The causes and signs of America’s sudden turn toward international involvement at the end of the nineteenth century were new markets, which were needed because of an increase in population, wealth, and production. The imperialistic tendencies of other nations, particularly Africa and China, caused competition for the United States and motivated them to seek out new territories. The popular yellow journalism of the time, which sought the attention of the public by sending artists
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showed last 75 words of 269 total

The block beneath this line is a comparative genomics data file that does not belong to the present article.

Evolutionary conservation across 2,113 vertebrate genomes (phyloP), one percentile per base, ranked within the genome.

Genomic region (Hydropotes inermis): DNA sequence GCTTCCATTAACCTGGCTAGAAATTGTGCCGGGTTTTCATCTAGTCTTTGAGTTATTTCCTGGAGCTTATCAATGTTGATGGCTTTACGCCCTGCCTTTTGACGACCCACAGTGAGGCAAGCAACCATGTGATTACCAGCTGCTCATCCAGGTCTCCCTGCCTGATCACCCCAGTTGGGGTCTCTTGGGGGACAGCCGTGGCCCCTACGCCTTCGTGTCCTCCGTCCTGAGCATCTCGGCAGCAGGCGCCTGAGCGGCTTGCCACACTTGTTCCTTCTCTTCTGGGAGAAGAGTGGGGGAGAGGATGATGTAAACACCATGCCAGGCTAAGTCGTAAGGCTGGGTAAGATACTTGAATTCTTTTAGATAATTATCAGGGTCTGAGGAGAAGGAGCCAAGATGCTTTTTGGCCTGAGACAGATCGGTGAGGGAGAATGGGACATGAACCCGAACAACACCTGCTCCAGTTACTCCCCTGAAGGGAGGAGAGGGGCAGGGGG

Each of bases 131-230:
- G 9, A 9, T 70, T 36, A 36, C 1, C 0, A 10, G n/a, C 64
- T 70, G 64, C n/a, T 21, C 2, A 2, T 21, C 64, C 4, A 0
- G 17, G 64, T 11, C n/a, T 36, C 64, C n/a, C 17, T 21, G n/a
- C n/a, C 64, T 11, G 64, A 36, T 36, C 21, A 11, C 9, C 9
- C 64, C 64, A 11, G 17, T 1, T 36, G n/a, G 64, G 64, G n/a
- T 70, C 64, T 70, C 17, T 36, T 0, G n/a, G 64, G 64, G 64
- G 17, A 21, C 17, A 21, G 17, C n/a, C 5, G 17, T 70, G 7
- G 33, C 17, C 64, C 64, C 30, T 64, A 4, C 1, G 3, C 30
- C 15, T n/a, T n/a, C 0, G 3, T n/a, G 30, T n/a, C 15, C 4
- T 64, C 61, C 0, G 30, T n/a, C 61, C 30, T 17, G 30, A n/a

a strong Navy. This also helped to generate a push for a canal connecting the Atlantic and the Pacific. James Blaine’s support for the “Big Sister Policy” moved the country towards opening and expanding Latin American markets, and taking Latin American countries under its wing. Several small conflicts in places such as the Samoan Islands, Chile, Canada, Venezuela, and British Guiana helped to move the United States towards an establishment as a world power.